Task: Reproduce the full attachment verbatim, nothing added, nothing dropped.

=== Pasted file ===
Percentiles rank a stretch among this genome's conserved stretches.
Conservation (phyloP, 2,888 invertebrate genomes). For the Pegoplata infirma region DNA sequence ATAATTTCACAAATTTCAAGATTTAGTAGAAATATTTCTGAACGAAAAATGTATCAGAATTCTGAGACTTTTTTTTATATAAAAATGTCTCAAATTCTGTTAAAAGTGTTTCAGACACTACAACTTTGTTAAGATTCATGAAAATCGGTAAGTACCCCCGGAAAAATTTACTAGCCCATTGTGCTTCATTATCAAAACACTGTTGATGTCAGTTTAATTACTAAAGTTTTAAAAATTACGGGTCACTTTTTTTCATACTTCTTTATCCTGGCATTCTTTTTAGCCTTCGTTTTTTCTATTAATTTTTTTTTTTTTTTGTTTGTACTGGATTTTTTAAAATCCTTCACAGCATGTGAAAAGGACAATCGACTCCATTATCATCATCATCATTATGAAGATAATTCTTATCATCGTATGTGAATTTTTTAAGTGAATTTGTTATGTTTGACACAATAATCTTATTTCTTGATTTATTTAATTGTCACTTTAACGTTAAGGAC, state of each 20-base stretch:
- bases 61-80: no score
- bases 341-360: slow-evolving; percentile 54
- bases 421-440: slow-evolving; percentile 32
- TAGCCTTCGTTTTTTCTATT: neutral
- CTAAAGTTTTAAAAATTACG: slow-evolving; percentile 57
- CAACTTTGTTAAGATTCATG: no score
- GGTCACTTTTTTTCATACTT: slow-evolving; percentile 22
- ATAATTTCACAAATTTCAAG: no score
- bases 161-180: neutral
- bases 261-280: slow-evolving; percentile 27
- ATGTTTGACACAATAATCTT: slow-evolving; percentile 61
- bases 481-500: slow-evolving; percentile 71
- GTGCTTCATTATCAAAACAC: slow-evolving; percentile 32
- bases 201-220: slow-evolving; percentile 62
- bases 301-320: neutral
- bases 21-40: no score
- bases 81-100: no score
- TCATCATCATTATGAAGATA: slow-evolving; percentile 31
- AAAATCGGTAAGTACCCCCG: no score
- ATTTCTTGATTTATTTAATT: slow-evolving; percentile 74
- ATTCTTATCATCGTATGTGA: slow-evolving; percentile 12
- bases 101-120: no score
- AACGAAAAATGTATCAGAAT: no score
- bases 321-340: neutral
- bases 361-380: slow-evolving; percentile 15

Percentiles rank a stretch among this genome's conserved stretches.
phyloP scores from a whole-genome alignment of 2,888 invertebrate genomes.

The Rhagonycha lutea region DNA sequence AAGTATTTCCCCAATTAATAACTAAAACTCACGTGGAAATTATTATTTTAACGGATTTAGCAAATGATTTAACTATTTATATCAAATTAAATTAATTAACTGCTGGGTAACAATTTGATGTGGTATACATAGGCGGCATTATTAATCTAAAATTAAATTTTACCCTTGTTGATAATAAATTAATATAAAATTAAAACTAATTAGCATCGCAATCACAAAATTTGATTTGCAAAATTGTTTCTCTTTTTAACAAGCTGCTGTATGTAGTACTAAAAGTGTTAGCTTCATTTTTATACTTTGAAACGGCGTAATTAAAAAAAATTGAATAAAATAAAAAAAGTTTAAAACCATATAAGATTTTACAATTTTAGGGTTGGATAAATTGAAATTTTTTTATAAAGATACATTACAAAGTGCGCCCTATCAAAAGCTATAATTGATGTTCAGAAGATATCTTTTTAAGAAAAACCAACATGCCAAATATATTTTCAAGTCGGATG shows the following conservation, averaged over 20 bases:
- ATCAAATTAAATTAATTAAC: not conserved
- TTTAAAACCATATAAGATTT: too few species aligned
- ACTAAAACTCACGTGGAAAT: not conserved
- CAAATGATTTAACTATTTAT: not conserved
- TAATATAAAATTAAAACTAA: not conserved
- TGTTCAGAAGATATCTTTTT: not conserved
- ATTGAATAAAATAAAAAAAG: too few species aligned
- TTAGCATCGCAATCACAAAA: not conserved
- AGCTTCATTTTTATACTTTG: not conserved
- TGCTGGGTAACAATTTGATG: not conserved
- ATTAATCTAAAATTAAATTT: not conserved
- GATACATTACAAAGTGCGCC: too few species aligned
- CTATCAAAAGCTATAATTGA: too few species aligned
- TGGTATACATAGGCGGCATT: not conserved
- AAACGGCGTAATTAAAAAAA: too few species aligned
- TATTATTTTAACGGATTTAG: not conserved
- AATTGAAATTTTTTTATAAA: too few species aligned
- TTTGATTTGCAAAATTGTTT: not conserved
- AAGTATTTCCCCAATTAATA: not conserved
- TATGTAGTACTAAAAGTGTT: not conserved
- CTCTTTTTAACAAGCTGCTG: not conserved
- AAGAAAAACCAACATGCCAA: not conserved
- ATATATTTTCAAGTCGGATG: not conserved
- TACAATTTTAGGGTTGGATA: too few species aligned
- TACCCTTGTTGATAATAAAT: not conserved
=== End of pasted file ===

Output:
Percentiles rank a stretch among this genome's conserved stretches.
Conservation (phyloP, 2,888 invertebrate genomes). For the Pegoplata infirma region DNA sequence ATAATTTCACAAATTTCAAGATTTAGTAGAAATATTTCTGAACGAAAAATGTATCAGAATTCTGAGACTTTTTTTTATATAAAAATGTCTCAAATTCTGTTAAAAGTGTTTCAGACACTACAACTTTGTTAAGATTCATGAAAATCGGTAAGTACCCCCGGAAAAATTTACTAGCCCATTGTGCTTCATTATCAAAACACTGTTGATGTCAGTTTAATTACTAAAGTTTTAAAAATTACGGGTCACTTTTTTTCATACTTCTTTATCCTGGCATTCTTTTTAGCCTTCGTTTTTTCTATTAATTTTTTTTTTTTTTTGTTTGTACTGGATTTTTTAAAATCCTTCACAGCATGTGAAAAGGACAATCGACTCCATTATCATCATCATCATTATGAAGATAATTCTTATCATCGTATGTGAATTTTTTAAGTGAATTTGTTATGTTTGACACAATAATCTTATTTCTTGATTTATTTAATTGTCACTTTAACGTTAAGGAC, state of each 20-base stretch:
- bases 61-80: no score
- bases 341-360: slow-evolving; percentile 54
- bases 421-440: slow-evolving; percentile 32
- TAGCCTTCGTTTTTTCTATT: neutral
- CTAAAGTTTTAAAAATTACG: slow-evolving; percentile 57
- CAACTTTGTTAAGATTCATG: no score
- GGTCACTTTTTTTCATACTT: slow-evolving; percentile 22
- ATAATTTCACAAATTTCAAG: no score
- bases 161-180: neutral
- bases 261-280: slow-evolving; percentile 27
- ATGTTTGACACAATAATCTT: slow-evolving; percentile 61
- bases 481-500: slow-evolving; percentile 71
- GTGCTTCATTATCAAAACAC: slow-evolving; percentile 32
- bases 201-220: slow-evolving; percentile 62
- bases 301-320: neutral
- bases 21-40: no score
- bases 81-100: no score
- TCATCATCATTATGAAGATA: slow-evolving; percentile 31
- AAAATCGGTAAGTACCCCCG: no score
- ATTTCTTGATTTATTTAATT: slow-evolving; percentile 74
- ATTCTTATCATCGTATGTGA: slow-evolving; percentile 12
- bases 101-120: no score
- AACGAAAAATGTATCAGAAT: no score
- bases 321-340: neutral
- bases 361-380: slow-evolving; percentile 15

Percentiles rank a stretch among this genome's conserved stretches.
phyloP scores from a whole-genome alignment of 2,888 invertebrate genomes.

The Rhagonycha lutea region DNA sequence AAGTATTTCCCCAATTAATAACTAAAACTCACGTGGAAATTATTATTTTAACGGATTTAGCAAATGATTTAACTATTTATATCAAATTAAATTAATTAACTGCTGGGTAACAATTTGATGTGGTATACATAGGCGGCATTATTAATCTAAAATTAAATTTTACCCTTGTTGATAATAAATTAATATAAAATTAAAACTAATTAGCATCGCAATCACAAAATTTGATTTGCAAAATTGTTTCTCTTTTTAACAAGCTGCTGTATGTAGTACTAAAAGTGTTAGCTTCATTTTTATACTTTGAAACGGCGTAATTAAAAAAAATTGAATAAAATAAAAAAAGTTTAAAACCATATAAGATTTTACAATTTTAGGGTTGGATAAATTGAAATTTTTTTATAAAGATACATTACAAAGTGCGCCCTATCAAAAGCTATAATTGATGTTCAGAAGATATCTTTTTAAGAAAAACCAACATGCCAAATATATTTTCAAGTCGGATG shows the following conservation, averaged over 20 bases:
- ATCAAATTAAATTAATTAAC: not conserved
- TTTAAAACCATATAAGATTT: too few species aligned
- ACTAAAACTCACGTGGAAAT: not conserved
- CAAATGATTTAACTATTTAT: not conserved
- TAATATAAAATTAAAACTAA: not conserved
- TGTTCAGAAGATATCTTTTT: not conserved
- ATTGAATAAAATAAAAAAAG: too few species aligned
- TTAGCATCGCAATCACAAAA: not conserved
- AGCTTCATTTTTATACTTTG: not conserved
- TGCTGGGTAACAATTTGATG: not conserved
- ATTAATCTAAAATTAAATTT: not conserved
- GATACATTACAAAGTGCGCC: too few species aligned
- CTATCAAAAGCTATAATTGA: too few species aligned
- TGGTATACATAGGCGGCATT: not conserved
- AAACGGCGTAATTAAAAAAA: too few species aligned
- TATTATTTTAACGGATTTAG: not conserved
- AATTGAAATTTTTTTATAAA: too few species aligned
- TTTGATTTGCAAAATTGTTT: not conserved
- AAGTATTTCCCCAATTAATA: not conserved
- TATGTAGTACTAAAAGTGTT: not conserved
- CTCTTTTTAACAAGCTGCTG: not conserved
- AAGAAAAACCAACATGCCAA: not conserved
- ATATATTTTCAAGTCGGATG: not conserved
- TACAATTTTAGGGTTGGATA: too few species aligned
- TACCCTTGTTGATAATAAAT: not conserved